Back Up! Back Up!

10 March 2002

When I was in the junior high age range, somewhere between 12 and 14, Mom and I were leaving for my piano lesson. I accidentally punched the garage door opener so that the garage door was closing while the car was in park halfway out. And instead of hitting it again so that the door would open, with 13-year-old aplomb, I started shrieking, "Back up! Back up! Back up!"

Mom laughed at me for days about that one. It still comes up from time to time.

Has almost nothing to do with all of the backups I've been making of my work. But that's okay. I have been making them. My folks have off-site backups for me, and Mark's computer copies my entire "Fiction" folder every night, but I'm printing out hard copies of everything, just because it seems like a good thing to have on hand. Also, it makes me a little bit smug when I can deal with the sheer bulk of my work. Not insufferably smug, I think. I don't try to make anybody else look at my binders or hold them or anything like that. But just a little bit smug for the amount of work I've done.

In other news, we are never, ever allowed to buy books again. Okay, maybe not never. But certainly not soon. We found a bunch of good stuff at Half-Price Books -- I found a lot, Mark found some but they were trade paper and not cheap. So our book-buying and other entertainment budget is used up for awhile. And I'm heading to the land of Uncle Hugo's and Dreamhaven in less than a week. I'm limiting myself severely there. Quite severely.

It's still fun to go, though, especially to Uncle Hugo's, because the staff is so nice. They don't know us yet like the Nice Mean Man does (at The Other Change of Hobbit), but I give them time. The Dreamhaven staff is not nearly so friendly, but they do have the books that you didn't know existed, which is a plus.

I think many of us are learning from the Dreamhaven anthology rejection letters that the owner of Dreamhaven should not be called Mr. Snuggles at all. Mine yesterday was merely brusque. I've heard that other people got flat-out meanness. Yuck. No call for that.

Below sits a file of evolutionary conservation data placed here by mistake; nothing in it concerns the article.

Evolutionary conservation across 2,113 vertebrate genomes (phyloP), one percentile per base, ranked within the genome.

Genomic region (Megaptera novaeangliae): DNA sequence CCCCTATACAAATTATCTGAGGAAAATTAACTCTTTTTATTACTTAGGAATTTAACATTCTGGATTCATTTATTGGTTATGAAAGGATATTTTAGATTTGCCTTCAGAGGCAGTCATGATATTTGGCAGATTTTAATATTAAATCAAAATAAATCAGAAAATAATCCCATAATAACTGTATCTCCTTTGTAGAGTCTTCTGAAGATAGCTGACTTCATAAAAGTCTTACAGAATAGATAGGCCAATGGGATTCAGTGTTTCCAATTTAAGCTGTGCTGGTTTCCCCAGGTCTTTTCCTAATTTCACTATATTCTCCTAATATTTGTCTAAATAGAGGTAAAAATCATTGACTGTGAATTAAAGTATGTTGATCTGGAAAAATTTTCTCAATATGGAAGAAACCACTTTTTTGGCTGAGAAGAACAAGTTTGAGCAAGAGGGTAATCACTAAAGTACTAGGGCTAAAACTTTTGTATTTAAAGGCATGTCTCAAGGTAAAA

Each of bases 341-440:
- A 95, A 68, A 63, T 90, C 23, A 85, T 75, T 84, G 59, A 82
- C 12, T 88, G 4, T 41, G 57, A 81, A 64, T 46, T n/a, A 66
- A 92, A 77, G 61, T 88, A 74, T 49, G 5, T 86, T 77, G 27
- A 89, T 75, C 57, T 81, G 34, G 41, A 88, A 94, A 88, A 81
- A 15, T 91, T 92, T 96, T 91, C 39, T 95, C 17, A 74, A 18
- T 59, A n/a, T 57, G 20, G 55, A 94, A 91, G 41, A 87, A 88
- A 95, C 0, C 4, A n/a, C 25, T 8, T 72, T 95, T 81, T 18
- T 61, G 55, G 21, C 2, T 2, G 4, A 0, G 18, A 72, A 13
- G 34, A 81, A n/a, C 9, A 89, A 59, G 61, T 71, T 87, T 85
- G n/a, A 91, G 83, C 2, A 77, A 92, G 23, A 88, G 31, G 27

Oh, but to balance the brusque Dreamhaven rejection, I got the most effusive request for rewrites I've ever gotten from a different anthology. I think I can do what the editor wants. It will remain to be seen.

But despite that, and despite the fact that I have a seventh story to write today, and despite the fact that I have a piece of pseudonymous contract work to finish before Friday, and despite the fact that I'd really like to get the rewrite of "The Children's Village" finished and out to Analog...none of that is my priority today. Really. My first priority today is relaxing.

No, really. No, I mean it.

Yesterday, I finished "The Un-Wisher" before 10:00 a.m. It was a children's/YA story, so it was only 1800 words, but still. That was a good feeling. It will not happen again today, I don't think, as the primary candidates for finishing are "Window Shopper" and "Endgene." Mark and I are trying another church this morning (up in San Lorenzo this time), and then we're stopping off home for awhile to get Timprov, and then we're heading out to lunch with Jenn. And then...well, there's a stir-fry in our future for dinner, and I'll probably talk to the parental types. Other than that, I'm going to try to relax. Finish the seventh story, of course. But also relax.

Last time I did this, the seventh day was really hard. I didn't know what story to write, and nothing was coming naturally. Today isn't like that. I feel like I could continue to do this. I'd rather work on the Not The Moose Book more intensely, but I could probably do ten stories in ten days instead of seven in seven, if I wanted to push it. There's a part of me that says that pushing it is good, that if this is fairly easy, I should do it until it's not fairly easy. But I'm doing plenty of things that aren't easy -- I'm pushing myself in lots of directions. Volume output of short stories doesn't have to be one of them.

I finished reading Graham Joyce's Indigo today. It was my least favorite Graham Joyce book so far, but I like his other stuff a lot, so that's not a big insult. He did tend to BS a lot in this one -- he was on about how science doesn't allow for the existence of indigo. And he gave precise wavelengths of light that "science defines" as red, violet, etc. Nonsense. No scientist who's being serious will claim to have red defined to four sig figs. It's just a manner of speaking. Science allows for the existence of pretty much any color combination you can make. It certainly allows for the existence of indigo. I also felt that Joyce had been reading a bit much of Illuminati style books, but it was enough gentler than they that I wasn't overwhelmed. After that, I started the last of my 50-cent Father Greeley novels from the library's cheap bin. It's a very gentle book so far, as his almost always are, and I'll be able to get into some of the more serious stuff on my stack later today. I'm going to get the paper and see what I feel like doing this morning.

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